We estimate that deliveries for 2009's fourth quarter will be between 475 and 725 homes, resulting in deliveries for the year of between 2580 and 2830 homes. We estimate the average delivered price for the fourth quarter will be between $550,000 and $575,000 per home.

We believe that primarily due to higher incentives and fewer deliveries per community, our cost of sales before interest and write-downs as a percentage of revenues will be higher in 2009 fourth quarter than in 2008 fourth quarter. Excluding directly expensed interest and continued estimated significant reduction in absolute dollars, expended for SG&A in the fourth quarter of 2009 compared to the fourth quarter of 2008.

However, we currently expect lower revenues in 2009 fourth quarter than in 2008 fourth quarter and accordingly we expect that SG&A as a percentage of revenues will be higher in the fourth quarter of '09 than in the fourth quarter of '08.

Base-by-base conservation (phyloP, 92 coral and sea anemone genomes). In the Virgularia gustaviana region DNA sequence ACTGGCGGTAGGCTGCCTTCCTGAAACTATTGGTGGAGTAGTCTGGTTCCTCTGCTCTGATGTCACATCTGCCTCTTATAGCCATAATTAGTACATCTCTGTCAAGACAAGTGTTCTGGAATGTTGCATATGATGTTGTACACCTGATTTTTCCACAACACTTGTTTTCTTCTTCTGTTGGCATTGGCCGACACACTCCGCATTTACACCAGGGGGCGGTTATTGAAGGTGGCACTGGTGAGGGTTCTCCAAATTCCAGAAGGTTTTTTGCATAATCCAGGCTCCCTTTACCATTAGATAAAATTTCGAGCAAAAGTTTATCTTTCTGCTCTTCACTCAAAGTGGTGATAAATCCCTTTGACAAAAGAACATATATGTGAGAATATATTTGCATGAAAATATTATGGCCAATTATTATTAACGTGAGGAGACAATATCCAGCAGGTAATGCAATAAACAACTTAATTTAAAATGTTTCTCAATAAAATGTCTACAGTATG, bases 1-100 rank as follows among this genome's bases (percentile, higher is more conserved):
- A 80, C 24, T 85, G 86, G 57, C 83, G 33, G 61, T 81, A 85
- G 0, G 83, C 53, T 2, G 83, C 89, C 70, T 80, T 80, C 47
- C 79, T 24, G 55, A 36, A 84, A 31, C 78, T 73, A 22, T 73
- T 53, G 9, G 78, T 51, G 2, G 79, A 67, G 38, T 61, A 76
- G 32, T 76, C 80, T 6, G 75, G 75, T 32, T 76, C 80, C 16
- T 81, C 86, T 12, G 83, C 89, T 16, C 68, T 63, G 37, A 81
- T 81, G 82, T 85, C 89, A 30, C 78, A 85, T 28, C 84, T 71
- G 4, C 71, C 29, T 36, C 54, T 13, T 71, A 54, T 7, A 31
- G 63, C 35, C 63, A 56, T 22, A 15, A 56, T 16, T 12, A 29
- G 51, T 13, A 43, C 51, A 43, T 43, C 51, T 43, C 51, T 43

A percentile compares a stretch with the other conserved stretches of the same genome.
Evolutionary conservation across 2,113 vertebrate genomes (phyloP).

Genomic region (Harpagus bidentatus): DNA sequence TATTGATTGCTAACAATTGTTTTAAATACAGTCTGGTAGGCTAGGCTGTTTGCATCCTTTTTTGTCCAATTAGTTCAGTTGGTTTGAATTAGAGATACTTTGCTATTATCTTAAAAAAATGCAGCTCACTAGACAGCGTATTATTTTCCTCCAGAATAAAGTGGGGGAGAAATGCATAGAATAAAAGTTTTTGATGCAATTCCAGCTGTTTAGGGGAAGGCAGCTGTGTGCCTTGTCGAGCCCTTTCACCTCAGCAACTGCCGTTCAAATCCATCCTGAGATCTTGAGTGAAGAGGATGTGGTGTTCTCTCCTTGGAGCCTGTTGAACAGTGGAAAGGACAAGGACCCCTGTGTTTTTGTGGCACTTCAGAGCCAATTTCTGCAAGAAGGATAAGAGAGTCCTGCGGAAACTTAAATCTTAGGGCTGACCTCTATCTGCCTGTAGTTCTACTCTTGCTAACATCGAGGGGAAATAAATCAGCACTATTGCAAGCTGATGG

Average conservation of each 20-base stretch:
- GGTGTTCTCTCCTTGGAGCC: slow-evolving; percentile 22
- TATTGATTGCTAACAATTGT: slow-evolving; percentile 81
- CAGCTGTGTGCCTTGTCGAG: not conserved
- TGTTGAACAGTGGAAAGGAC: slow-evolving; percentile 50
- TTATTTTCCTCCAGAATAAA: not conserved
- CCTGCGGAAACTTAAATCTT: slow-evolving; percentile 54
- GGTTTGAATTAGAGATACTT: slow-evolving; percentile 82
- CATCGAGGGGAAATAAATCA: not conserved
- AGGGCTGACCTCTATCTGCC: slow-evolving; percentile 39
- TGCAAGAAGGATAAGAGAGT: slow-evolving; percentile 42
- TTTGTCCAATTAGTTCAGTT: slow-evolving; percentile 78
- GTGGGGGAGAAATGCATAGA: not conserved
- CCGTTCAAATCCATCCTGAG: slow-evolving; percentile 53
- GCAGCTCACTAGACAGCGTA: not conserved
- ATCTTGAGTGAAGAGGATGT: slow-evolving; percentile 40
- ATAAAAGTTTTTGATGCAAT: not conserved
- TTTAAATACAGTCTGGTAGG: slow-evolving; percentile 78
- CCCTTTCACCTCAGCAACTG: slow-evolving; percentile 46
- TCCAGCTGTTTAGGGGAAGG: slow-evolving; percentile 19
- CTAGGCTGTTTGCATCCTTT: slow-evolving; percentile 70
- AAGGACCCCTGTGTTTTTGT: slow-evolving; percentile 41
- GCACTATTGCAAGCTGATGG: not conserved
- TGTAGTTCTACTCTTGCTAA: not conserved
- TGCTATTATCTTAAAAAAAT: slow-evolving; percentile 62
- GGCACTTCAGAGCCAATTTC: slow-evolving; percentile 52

Questions-and-Answers Session

Operator

(Operator Instructions). Our first question is from the line of David Goldberg from UBS.

Unidentified Analyst

Good afternoon, it's actually Susan for David. Wondering if you could give us some sense of what percent of deliveries you had this quarter were of home that had been canceled maybe in previous quarters and were then sold over the last few weeks or so?

Joel Rassman

About 35%, 35 of our deliveries were from quick delivery homes.

Unidentified Analyst

Can you give us some sense of how that compares to the last few quarters or how we should be thinking about it for the next several quarters too?

Joel Rassman

I can't answer the question for the next several quarters, but that is higher than it has been for a while. I think the last quarter we were 29%. In the first quarter we were 23%. In the fourth quarter we were 23%. Then in the third quarter of 2008 we were 31%.